Photoshop schmotoshop: blame the gene pool

3 minute read

The Royal Family needs some diversity, not photo editing lessons.

Honestly, the brouhaha around THAT photo of the Princess of Wales and her offspring has got me baffled, readers.

All those weird physical quirks people are finding in the photo – wrists not attached to arms, heads too big for bodies, chubby little fingers bent impossibly – that’s not digital trickery, ladies and gentlemen. That’s genetics.

Nor is it anything to do with the following conspiracy theories:

  • Kensington Palace so freaked out by Carole Middleton’s rolling out of the Princess of Wales’s bloated body, Weekend at Bernie’s-style, that they’d rather risk Photoshop-shaming than any suggestion Kate carked it weeks ago;
  • Distraction from divorce talk fanned by loving profile pieces (and here) about Willy’s side hustle Rose Hanbury;
  • Distraction from Harry’s-coming-back-to-outshine-William rumours;
  • Distraction from the fact only Princess Ann and Prince Andrew are left standing of the “senior” royals at the moment, with Charles ill, Camilla lounging on a deck chair by the Med, William looking after the kids, and Kate sick, dead, or under a bus depending on who you believe.

Have we forgotten our history here, folks?

The British Royal Family – and its close (and I do mean close) relatives in Russia and Germany – has been plagued for literally centuries by bad health and disfigurement due to the simple fact that they do insist on marrying people to whom they are not-so-distantly related.

Here’s the roll call of totally predictable consequences:

  • Henry VI had a breakdown in 1453 that put him in a dysfunctional funk for over a year;
  • George III exhibited signs of mental illness in the form of logorrhoea – a communication disorder that causes excessive wordiness and repetitiveness, and incoherence;
  • Haemophilia was rampant through the German, Russian and Spanish royal houses in the 19th and 20th centuries. Queen Victoria was a carrier, via her father Edward, the Duke of Kent. Her son Leopold had haemophilia B, and her daughters Alice and Beatrice were carriers. Beatrice married into the Spanish royal family and passed it on to the male heir. Alice married Grand Duke Louis IV of Hesse. She had seven kids who variously married into the Russian and Prussian royals.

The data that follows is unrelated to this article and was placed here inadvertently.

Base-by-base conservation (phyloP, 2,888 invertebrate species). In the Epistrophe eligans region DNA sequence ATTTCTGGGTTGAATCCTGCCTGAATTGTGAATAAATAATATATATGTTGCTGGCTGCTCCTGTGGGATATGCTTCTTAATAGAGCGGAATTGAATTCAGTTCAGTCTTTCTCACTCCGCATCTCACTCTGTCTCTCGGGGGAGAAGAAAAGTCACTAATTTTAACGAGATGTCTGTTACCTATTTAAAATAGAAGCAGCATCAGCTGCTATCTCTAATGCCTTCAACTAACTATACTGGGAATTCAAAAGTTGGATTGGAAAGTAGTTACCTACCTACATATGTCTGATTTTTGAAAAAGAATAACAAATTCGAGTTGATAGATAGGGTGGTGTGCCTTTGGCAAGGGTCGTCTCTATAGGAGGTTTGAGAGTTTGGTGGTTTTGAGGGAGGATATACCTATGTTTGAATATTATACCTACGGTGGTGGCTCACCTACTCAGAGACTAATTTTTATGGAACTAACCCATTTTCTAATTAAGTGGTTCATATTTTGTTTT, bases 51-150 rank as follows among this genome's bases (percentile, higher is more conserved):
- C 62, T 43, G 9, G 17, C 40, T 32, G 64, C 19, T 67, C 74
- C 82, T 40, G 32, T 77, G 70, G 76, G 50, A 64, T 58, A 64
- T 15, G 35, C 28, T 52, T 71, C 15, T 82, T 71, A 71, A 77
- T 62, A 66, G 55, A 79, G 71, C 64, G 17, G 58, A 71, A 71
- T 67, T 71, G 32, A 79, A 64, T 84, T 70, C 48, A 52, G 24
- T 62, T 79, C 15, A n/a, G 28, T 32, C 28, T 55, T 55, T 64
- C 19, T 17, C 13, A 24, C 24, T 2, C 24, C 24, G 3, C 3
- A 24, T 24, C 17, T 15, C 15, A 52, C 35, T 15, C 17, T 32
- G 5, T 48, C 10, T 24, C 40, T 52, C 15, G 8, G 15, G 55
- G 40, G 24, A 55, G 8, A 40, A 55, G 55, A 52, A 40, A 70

• George VI had a dodgy ticker, though most of the publicity was around his lung cancer.
  • Henry VIII had chronic leg ulcers, as well as headaches, swollen ankles, and constipation. Some literature suggests he had an X-linked genetic disorder and a rare blood type – Kell positive – that could explain many of his problems. He had a lot of wives who had a lot of obstetric problems. Maybe their problem was him?

All I’m saying is marrying outside your class every now and then is a good thing.

Diana, Kate and Meghan have been badly needed injections of wild genes into what is the shallowest paddling pool in the world.

But in the case of Diana and Kate, they’re really only a couple of ponds over from the royal lake. I’m not in the least bit surprised some weird throwback shows up in a photo or two.

Leave the poor buggers be. They are more to be pitied than laughed at. Bless.

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